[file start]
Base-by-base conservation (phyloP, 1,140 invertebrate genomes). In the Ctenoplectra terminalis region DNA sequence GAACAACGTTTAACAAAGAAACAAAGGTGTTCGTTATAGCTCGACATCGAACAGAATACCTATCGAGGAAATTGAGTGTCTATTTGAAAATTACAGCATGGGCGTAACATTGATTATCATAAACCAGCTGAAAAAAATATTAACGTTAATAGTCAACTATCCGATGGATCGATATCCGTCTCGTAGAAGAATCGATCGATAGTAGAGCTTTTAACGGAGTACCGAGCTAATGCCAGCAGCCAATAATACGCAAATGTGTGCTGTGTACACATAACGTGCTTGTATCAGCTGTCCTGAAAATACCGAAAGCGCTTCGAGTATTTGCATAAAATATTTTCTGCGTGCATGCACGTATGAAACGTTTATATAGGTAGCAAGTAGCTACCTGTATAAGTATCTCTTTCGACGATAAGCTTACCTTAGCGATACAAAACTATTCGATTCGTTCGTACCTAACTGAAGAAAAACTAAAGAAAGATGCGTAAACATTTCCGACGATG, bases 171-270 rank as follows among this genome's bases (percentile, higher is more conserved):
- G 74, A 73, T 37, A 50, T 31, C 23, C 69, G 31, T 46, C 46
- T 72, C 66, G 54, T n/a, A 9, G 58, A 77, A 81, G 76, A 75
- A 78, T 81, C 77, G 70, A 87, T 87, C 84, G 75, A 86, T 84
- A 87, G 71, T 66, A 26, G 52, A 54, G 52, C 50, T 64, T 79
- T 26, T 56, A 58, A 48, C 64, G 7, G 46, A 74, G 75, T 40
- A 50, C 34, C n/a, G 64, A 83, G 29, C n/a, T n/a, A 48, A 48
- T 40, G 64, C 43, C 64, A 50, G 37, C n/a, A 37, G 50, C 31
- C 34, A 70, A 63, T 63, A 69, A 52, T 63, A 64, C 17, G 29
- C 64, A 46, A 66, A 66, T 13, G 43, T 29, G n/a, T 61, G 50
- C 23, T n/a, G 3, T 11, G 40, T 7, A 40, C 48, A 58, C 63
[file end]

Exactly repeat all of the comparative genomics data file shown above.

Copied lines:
Base-by-base conservation (phyloP, 1,140 invertebrate genomes). In the Ctenoplectra terminalis region DNA sequence GAACAACGTTTAACAAAGAAACAAAGGTGTTCGTTATAGCTCGACATCGAACAGAATACCTATCGAGGAAATTGAGTGTCTATTTGAAAATTACAGCATGGGCGTAACATTGATTATCATAAACCAGCTGAAAAAAATATTAACGTTAATAGTCAACTATCCGATGGATCGATATCCGTCTCGTAGAAGAATCGATCGATAGTAGAGCTTTTAACGGAGTACCGAGCTAATGCCAGCAGCCAATAATACGCAAATGTGTGCTGTGTACACATAACGTGCTTGTATCAGCTGTCCTGAAAATACCGAAAGCGCTTCGAGTATTTGCATAAAATATTTTCTGCGTGCATGCACGTATGAAACGTTTATATAGGTAGCAAGTAGCTACCTGTATAAGTATCTCTTTCGACGATAAGCTTACCTTAGCGATACAAAACTATTCGATTCGTTCGTACCTAACTGAAGAAAAACTAAAGAAAGATGCGTAAACATTTCCGACGATG, bases 171-270 rank as follows among this genome's bases (percentile, higher is more conserved):
- G 74, A 73, T 37, A 50, T 31, C 23, C 69, G 31, T 46, C 46
- T 72, C 66, G 54, T n/a, A 9, G 58, A 77, A 81, G 76, A 75
- A 78, T 81, C 77, G 70, A 87, T 87, C 84, G 75, A 86, T 84
- A 87, G 71, T 66, A 26, G 52, A 54, G 52, C 50, T 64, T 79
- T 26, T 56, A 58, A 48, C 64, G 7, G 46, A 74, G 75, T 40
- A 50, C 34, C n/a, G 64, A 83, G 29, C n/a, T n/a, A 48, A 48
- T 40, G 64, C 43, C 64, A 50, G 37, C n/a, A 37, G 50, C 31
- C 34, A 70, A 63, T 63, A 69, A 52, T 63, A 64, C 17, G 29
- C 64, A 46, A 66, A 66, T 13, G 43, T 29, G n/a, T 61, G 50
- C 23, T n/a, G 3, T 11, G 40, T 7, A 40, C 48, A 58, C 63